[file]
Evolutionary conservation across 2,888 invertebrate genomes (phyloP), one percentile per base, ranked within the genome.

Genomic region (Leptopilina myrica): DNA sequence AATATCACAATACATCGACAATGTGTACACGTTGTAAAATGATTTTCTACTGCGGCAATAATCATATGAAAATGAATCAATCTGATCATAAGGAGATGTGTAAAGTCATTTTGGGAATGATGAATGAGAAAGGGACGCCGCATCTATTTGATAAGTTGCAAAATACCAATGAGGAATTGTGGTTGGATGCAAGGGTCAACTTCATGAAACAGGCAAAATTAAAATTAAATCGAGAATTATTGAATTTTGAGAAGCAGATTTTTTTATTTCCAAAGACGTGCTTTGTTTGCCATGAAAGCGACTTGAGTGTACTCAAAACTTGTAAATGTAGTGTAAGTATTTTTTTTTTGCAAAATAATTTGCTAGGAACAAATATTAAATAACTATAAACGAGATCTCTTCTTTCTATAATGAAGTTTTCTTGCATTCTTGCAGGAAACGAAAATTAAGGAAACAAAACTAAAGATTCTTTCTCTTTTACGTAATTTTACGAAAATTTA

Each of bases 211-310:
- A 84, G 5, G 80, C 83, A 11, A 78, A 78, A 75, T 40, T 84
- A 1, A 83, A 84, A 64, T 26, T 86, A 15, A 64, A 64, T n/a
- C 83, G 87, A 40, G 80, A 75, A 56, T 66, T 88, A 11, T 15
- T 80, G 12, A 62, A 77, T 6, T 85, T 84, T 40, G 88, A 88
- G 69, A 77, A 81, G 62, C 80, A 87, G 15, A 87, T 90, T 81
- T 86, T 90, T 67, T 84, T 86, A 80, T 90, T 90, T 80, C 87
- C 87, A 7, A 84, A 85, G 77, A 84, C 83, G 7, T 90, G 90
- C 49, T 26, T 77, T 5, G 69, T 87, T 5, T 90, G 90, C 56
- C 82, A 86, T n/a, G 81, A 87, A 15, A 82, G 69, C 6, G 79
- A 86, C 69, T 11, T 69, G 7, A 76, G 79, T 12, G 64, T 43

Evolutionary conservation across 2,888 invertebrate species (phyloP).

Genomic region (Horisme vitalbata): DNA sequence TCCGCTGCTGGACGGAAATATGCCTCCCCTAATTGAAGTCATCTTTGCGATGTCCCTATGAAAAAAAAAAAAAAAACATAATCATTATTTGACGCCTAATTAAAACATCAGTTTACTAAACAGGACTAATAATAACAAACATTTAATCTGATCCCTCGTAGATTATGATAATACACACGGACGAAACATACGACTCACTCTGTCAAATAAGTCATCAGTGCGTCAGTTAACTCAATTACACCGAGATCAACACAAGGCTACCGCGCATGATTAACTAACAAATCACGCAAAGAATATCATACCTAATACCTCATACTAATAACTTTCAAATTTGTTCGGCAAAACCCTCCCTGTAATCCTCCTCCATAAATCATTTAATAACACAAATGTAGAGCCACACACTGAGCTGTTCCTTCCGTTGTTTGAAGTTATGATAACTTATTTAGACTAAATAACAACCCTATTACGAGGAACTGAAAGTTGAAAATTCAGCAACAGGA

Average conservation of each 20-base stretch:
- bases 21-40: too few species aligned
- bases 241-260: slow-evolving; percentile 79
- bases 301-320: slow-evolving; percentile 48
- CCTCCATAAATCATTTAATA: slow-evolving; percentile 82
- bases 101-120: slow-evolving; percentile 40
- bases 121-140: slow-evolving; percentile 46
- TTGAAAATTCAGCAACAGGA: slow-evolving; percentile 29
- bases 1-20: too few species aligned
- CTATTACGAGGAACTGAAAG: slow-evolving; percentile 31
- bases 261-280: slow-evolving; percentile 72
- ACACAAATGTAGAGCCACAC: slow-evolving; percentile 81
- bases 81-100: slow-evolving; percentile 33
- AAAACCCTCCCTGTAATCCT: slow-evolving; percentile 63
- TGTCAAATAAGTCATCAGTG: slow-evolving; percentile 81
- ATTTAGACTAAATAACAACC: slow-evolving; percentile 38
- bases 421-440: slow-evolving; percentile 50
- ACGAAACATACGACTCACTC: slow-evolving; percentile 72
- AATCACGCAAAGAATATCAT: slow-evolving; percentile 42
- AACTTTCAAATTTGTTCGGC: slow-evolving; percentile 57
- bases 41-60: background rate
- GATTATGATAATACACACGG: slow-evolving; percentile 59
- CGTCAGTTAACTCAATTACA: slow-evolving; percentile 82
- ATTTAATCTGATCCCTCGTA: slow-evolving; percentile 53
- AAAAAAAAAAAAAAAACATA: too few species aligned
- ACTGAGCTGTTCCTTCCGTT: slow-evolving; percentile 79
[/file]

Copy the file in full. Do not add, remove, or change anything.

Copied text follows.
Evolutionary conservation across 2,888 invertebrate genomes (phyloP), one percentile per base, ranked within the genome.

Genomic region (Leptopilina myrica): DNA sequence AATATCACAATACATCGACAATGTGTACACGTTGTAAAATGATTTTCTACTGCGGCAATAATCATATGAAAATGAATCAATCTGATCATAAGGAGATGTGTAAAGTCATTTTGGGAATGATGAATGAGAAAGGGACGCCGCATCTATTTGATAAGTTGCAAAATACCAATGAGGAATTGTGGTTGGATGCAAGGGTCAACTTCATGAAACAGGCAAAATTAAAATTAAATCGAGAATTATTGAATTTTGAGAAGCAGATTTTTTTATTTCCAAAGACGTGCTTTGTTTGCCATGAAAGCGACTTGAGTGTACTCAAAACTTGTAAATGTAGTGTAAGTATTTTTTTTTTGCAAAATAATTTGCTAGGAACAAATATTAAATAACTATAAACGAGATCTCTTCTTTCTATAATGAAGTTTTCTTGCATTCTTGCAGGAAACGAAAATTAAGGAAACAAAACTAAAGATTCTTTCTCTTTTACGTAATTTTACGAAAATTTA

Each of bases 211-310:
- A 84, G 5, G 80, C 83, A 11, A 78, A 78, A 75, T 40, T 84
- A 1, A 83, A 84, A 64, T 26, T 86, A 15, A 64, A 64, T n/a
- C 83, G 87, A 40, G 80, A 75, A 56, T 66, T 88, A 11, T 15
- T 80, G 12, A 62, A 77, T 6, T 85, T 84, T 40, G 88, A 88
- G 69, A 77, A 81, G 62, C 80, A 87, G 15, A 87, T 90, T 81
- T 86, T 90, T 67, T 84, T 86, A 80, T 90, T 90, T 80, C 87
- C 87, A 7, A 84, A 85, G 77, A 84, C 83, G 7, T 90, G 90
- C 49, T 26, T 77, T 5, G 69, T 87, T 5, T 90, G 90, C 56
- C 82, A 86, T n/a, G 81, A 87, A 15, A 82, G 69, C 6, G 79
- A 86, C 69, T 11, T 69, G 7, A 76, G 79, T 12, G 64, T 43

Evolutionary conservation across 2,888 invertebrate species (phyloP).

Genomic region (Horisme vitalbata): DNA sequence TCCGCTGCTGGACGGAAATATGCCTCCCCTAATTGAAGTCATCTTTGCGATGTCCCTATGAAAAAAAAAAAAAAAACATAATCATTATTTGACGCCTAATTAAAACATCAGTTTACTAAACAGGACTAATAATAACAAACATTTAATCTGATCCCTCGTAGATTATGATAATACACACGGACGAAACATACGACTCACTCTGTCAAATAAGTCATCAGTGCGTCAGTTAACTCAATTACACCGAGATCAACACAAGGCTACCGCGCATGATTAACTAACAAATCACGCAAAGAATATCATACCTAATACCTCATACTAATAACTTTCAAATTTGTTCGGCAAAACCCTCCCTGTAATCCTCCTCCATAAATCATTTAATAACACAAATGTAGAGCCACACACTGAGCTGTTCCTTCCGTTGTTTGAAGTTATGATAACTTATTTAGACTAAATAACAACCCTATTACGAGGAACTGAAAGTTGAAAATTCAGCAACAGGA

Average conservation of each 20-base stretch:
- bases 21-40: too few species aligned
- bases 241-260: slow-evolving; percentile 79
- bases 301-320: slow-evolving; percentile 48
- CCTCCATAAATCATTTAATA: slow-evolving; percentile 82
- bases 101-120: slow-evolving; percentile 40
- bases 121-140: slow-evolving; percentile 46
- TTGAAAATTCAGCAACAGGA: slow-evolving; percentile 29
- bases 1-20: too few species aligned
- CTATTACGAGGAACTGAAAG: slow-evolving; percentile 31
- bases 261-280: slow-evolving; percentile 72
- ACACAAATGTAGAGCCACAC: slow-evolving; percentile 81
- bases 81-100: slow-evolving; percentile 33
- AAAACCCTCCCTGTAATCCT: slow-evolving; percentile 63
- TGTCAAATAAGTCATCAGTG: slow-evolving; percentile 81
- ATTTAGACTAAATAACAACC: slow-evolving; percentile 38
- bases 421-440: slow-evolving; percentile 50
- ACGAAACATACGACTCACTC: slow-evolving; percentile 72
- AATCACGCAAAGAATATCAT: slow-evolving; percentile 42
- AACTTTCAAATTTGTTCGGC: slow-evolving; percentile 57
- bases 41-60: background rate
- GATTATGATAATACACACGG: slow-evolving; percentile 59
- CGTCAGTTAACTCAATTACA: slow-evolving; percentile 82
- ATTTAATCTGATCCCTCGTA: slow-evolving; percentile 53
- AAAAAAAAAAAAAAAACATA: too few species aligned
- ACTGAGCTGTTCCTTCCGTT: slow-evolving; percentile 79